Georgia and Russia have both invoked international law to justify their actions in the current conflict. But German legal experts say that only one side seems to have a justifiable point in doing so.
Eduard Kokoity (right) has proclaimed himself president of South Ossetia
Was it legal for South Ossetia to secede from Georgia in 1992? Did this happen in line with international law, which grants every nation the right to self-determination?
It's a clear-cut case, said Andreas Zimmermann, who teaches international law at the University of Kiel. Even if South Ossetia were to be recognized internationally as a nation and were granted the right to self-determination, this would by no means give it the right to secede, he said.
"The right to self-determination does not come with a right to secede," Zimmermann said. "It's a right to autonomy, to minority rights and the like. It only becomes a right to secede when we're talking about a situation of genocide, hence when fundamental basic and human rights are no longer guaranteed."
Not another Kosovo
Zimmermann added that in light of this, one could argue that Kosovo in 1998 had a right to secede.
"But in my opinion, we don't have such a situation in South Ossetia nor Abkhazia," he said. "De jure, they're still part of the Georgian state."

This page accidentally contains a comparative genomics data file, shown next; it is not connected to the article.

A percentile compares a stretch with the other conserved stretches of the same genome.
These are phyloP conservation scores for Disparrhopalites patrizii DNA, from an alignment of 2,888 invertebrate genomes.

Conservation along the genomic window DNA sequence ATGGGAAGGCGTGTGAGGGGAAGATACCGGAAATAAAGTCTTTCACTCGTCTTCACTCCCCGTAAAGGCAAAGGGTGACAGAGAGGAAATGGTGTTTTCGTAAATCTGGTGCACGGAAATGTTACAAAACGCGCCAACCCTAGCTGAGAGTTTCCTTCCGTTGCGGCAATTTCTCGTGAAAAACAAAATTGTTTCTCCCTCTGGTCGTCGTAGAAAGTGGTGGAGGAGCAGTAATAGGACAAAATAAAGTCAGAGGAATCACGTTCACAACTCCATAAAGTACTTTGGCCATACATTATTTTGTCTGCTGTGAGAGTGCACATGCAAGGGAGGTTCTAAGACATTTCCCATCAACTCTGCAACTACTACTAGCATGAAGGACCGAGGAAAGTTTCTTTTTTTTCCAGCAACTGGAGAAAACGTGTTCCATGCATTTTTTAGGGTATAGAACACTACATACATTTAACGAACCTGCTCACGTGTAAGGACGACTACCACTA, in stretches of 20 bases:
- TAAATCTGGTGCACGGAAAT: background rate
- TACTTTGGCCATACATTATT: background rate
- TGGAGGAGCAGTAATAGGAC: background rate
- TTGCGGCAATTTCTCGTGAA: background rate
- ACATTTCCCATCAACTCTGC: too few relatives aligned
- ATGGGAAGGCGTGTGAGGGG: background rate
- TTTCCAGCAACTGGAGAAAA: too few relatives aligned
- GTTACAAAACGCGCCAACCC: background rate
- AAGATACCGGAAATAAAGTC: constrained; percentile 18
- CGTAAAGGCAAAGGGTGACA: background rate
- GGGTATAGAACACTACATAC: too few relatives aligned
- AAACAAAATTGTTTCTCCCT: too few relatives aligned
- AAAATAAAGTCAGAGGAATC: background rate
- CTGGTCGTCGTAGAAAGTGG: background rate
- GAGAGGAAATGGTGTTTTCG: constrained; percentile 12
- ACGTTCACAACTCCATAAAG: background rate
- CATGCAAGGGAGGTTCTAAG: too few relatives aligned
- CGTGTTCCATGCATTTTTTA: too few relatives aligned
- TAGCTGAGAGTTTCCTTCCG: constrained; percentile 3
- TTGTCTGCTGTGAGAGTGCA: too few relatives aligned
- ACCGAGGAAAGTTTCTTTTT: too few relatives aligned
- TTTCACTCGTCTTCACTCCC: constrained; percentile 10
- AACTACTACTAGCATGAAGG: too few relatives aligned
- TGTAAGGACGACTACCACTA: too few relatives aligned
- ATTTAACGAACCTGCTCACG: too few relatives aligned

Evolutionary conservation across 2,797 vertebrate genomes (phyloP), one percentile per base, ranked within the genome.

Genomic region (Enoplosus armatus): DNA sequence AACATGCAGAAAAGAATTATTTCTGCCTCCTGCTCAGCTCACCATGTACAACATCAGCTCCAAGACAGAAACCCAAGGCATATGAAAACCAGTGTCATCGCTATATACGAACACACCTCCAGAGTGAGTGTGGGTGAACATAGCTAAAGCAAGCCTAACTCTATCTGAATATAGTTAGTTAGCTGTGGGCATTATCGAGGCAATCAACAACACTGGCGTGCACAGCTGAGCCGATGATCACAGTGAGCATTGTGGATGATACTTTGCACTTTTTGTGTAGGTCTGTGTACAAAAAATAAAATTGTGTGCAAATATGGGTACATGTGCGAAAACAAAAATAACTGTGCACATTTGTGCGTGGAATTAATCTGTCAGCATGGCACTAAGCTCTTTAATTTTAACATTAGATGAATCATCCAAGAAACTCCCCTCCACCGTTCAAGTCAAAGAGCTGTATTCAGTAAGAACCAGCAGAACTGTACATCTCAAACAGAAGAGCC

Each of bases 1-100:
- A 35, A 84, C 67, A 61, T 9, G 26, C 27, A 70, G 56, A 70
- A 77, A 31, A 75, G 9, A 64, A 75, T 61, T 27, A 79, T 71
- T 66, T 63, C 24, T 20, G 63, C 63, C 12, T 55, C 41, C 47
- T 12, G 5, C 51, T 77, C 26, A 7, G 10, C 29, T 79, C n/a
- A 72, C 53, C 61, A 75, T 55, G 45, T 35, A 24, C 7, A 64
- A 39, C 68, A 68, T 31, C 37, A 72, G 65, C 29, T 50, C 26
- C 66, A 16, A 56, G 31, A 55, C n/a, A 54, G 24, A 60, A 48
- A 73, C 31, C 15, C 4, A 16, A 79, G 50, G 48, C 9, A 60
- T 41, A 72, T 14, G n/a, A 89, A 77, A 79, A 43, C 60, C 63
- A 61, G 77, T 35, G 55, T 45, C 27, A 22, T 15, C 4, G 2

This fact allows Georgia to enforce its sovereignty on its territory. In other words, in terms of international law, Tbilisi does not have to accept that individual regions are breaking away.
It would be an entirely different situation if South Ossetia were a so-called de facto state. In this case, Georgia would have to adhere to the regular prohibition of the use of force between states -- as is the case between China and Taiwan, Zimmermann said. But South Ossetia is far from reaching the structure of a de facto state, he added.
"There's no recognition by other countries, there's no enforcement of authority within its territory, there's always been dispute between Georgia and South Ossetia," he said. "It's a gray area, but it's not a state."
But that doesn't mean that Georgia can use force against civilians in the breakaway region, Zimmermann said, adding that last weekend's excesses were a clear breach of martial law.
The same is true for the Russian side, which cannot rely on any laws to justify its military encroachment of Georgian territory, said Uwe Thalbach, a Russia expert with the German Institute for International and Security Affairs.
"Russia claims that it's reacting as a peacekeeping force in South Ossetia and Abkhazia to Georgian provocations," Thalbach said.
While Russia does indeed have a peacekeeping mandate in the region, its current military activities clearly go way beyond that, he added.
"It's a punishment of Georgia with military means," Thalbach said. "It's an expansion of war-like measure to Georgia's core territory and that's clearly a violation of international law."